President Donald Trump on Saturday hyped his forthcoming full interview with ABC News’ George Stephanopoulos, excerpts of which shook allies and opponents alike this week when the president revealed he would take foreign help if offered in the lead up to the 2020 election.
Trump invited Stephanopoulos to the White House and on a trip to Iowa this past week, breaking away from his routine of calling into or appearing on conservative cable news and opinion shows. During their time together, Trump made comments to Stephanopoulos that ricocheted across Washington, including saying that he would likely accept opposition information from foreign sources if offered in the next presidential campaign.
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In a Twitter thread posted Saturday night, Trump said he had a positive experience with Stephanopoulos, adding that he thought other news outlets misinterpreted his comments. The president also said that he would consider doing more interviews with network news.
“So funny to watch the Fake News Media try to dissect & distort every word in as negative a way as possible,” Trump wrote on Twitter. “Think I will do many more Network Interviews, as I did in 2016, in order to get the word out that no President has done what I have in … the first 2 1/2 years of his Presidency, including the fact that we have one of the best Economies in the history of our Country. It is called Earned Media. In any event, enjoy the show!”
Trump’s interview with Stephanopoulos, which will be broadcast in full on Sunday, comes as his reelection campaign prepares to launch in the coming week. Trump’s tentative plan to do more network interviews and capture “earned media” — where a politician garners free publicity from media hits rather than through traditional campaign ad buys — hints at a strategy he used frequently during the 2016 campaign and also as president.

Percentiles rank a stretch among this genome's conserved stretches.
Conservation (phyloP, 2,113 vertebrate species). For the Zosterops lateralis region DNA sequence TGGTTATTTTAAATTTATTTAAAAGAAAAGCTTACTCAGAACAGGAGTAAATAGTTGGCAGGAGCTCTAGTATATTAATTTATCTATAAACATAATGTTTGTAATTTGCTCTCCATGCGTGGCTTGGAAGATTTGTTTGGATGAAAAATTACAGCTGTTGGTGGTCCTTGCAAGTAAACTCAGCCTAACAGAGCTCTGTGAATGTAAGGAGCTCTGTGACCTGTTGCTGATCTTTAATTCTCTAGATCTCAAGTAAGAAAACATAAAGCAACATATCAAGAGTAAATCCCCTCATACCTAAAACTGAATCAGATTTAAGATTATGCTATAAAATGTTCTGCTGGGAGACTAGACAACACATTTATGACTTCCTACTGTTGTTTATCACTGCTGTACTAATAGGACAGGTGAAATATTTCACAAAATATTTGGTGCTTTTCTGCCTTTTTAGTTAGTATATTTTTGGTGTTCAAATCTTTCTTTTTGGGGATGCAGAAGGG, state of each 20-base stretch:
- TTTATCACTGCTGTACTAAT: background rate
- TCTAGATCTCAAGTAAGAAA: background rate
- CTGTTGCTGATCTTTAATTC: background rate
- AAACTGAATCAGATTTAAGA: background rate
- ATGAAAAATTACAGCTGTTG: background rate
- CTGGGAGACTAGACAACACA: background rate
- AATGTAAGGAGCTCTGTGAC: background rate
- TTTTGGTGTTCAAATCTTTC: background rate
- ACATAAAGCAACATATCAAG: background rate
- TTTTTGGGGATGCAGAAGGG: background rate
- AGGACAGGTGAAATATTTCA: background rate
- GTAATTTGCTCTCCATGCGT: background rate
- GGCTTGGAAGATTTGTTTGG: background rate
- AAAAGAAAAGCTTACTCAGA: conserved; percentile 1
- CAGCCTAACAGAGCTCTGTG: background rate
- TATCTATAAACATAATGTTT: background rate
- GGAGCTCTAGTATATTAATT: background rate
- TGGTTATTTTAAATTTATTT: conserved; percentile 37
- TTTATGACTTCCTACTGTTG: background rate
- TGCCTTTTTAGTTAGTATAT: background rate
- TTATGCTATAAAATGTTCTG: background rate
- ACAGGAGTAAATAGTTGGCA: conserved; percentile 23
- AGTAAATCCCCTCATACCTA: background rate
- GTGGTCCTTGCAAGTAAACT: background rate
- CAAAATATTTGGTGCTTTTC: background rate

Trump routinely tweets ahead of time to publicize upcoming cable TV interviews with right-wing talk-show hosts such as Sean Hannity, Laura Ingraham and Jeanine Pirro.
Tump’s remarks about accepting opposition information from foreign sources drew nationwide controversy alongside scorn and scolding from lawmakers on both sides of the aisle as well as former law enforcement officials and the chairwoman of the Federal Election Commission.
“It’s not an interference, they have information — I think I’d take it,” Trump said. “If I thought there was something wrong, I’d go maybe to the FBI — if I thought there was something wrong.”
He also said members of Congress often accept foreign help, prompting multiple lawmakers to publicly express indignation at the suggestion that doing so was common practice. Many reiterated that accepting foreign assistance was illegal in U.S. elections.
The president has since walked back the thrust of his remarks, using a 50-minute Fox News phone interview to do so.
Trump also revealed to Stephanopoulos that he had been briefed on increased reported sightings of UFOs by Navy pilots, but cast doubt on the reports.
“I want them to think whatever they think,” Trump said of the Navy pilots. “Do I believe it? Not particularly.”